Yesterday should have felt like a big success for me. Having run a total of 42.2km I completed my longest running day and in doing so logged my first marathon distance… albeit, I split it into two runs!
And yet the day reminded me of the profound influence that stress can have both on my training and my overall mental state.
In the morning I went for an easy solo run with the dual purpose of clocking up a few miles (and reducing the load I’d need to complete in the evening) and getting some Vitamin D. However, despite the relatively slow pace I went off at, within minutes my heart rate was at 80% – it should have been down at 70% based on my pace. I then realised that I was actually short of breath and linked to it my mind was racing, thinking about work, thinking about everything I had to do that day, stressing I didn’t have enough time and… and… a million-and-one other things.
I should have taken the time to reset my breathing and my focus before I went off but I didn’t. Ultimately by training when I already felt stressed I ended up placing more strain on my body and didn’t get the mental / emotional benefit I usually achieve. I actually ended up finishing the run feeling worse than when I started.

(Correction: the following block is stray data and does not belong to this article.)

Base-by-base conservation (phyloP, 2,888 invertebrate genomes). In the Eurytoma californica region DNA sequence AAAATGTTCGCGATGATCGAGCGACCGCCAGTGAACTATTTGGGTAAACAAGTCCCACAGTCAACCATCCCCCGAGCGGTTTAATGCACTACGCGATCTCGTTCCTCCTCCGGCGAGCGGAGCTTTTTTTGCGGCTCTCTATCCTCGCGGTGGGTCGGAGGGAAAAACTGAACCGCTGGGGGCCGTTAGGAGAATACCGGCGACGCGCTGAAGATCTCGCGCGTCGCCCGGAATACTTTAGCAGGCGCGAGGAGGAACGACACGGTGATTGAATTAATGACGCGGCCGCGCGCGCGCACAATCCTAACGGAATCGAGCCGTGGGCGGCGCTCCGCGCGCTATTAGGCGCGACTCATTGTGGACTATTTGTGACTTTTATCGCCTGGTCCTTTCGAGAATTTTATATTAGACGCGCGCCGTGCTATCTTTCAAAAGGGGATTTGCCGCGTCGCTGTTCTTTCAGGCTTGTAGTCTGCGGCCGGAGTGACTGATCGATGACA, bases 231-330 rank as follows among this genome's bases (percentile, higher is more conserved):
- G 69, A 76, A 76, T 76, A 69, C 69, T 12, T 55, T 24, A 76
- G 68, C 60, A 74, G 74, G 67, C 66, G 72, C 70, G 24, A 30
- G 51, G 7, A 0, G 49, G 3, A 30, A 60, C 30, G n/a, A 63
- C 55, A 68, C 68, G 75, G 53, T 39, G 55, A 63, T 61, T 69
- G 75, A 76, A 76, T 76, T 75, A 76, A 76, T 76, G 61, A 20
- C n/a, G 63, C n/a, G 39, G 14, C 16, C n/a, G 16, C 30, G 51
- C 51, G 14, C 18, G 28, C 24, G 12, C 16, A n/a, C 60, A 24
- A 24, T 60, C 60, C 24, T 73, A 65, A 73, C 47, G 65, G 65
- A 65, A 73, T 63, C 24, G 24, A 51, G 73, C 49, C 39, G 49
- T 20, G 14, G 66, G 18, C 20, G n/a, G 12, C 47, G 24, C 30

The working day passed without drama and I found myself ready to go out for my evening run. Again, within minutes my heart rate was higher than I would have liked / expected but then I met up with a friend, fell into a rhythm and we chatted as we roamed the streets for two hours. What was the result? Well despite the darkness and lashing rain, by introducing a social element I enjoyed the evening run more, my average speed was quicker by over 10 seconds per km, and my heart rate slightly lower. Overall my mind felt less stressed even if my body didn’t.
Having just finished reading Out of Thin Air (by Michael Crawley), I’m reminded of his finding from living and training with Ethiopian athletes that they see running as an inherently social affair. In fact they view life as a social affair. Running alone is viewed with suspicion. They believe there are tremendous benefits in running together and supporting each other. Personally I see the merit in both, but during this prolonged period of lockdown and physical isolation, you shouldn’t underestimate the benefit of a chat with a good friend.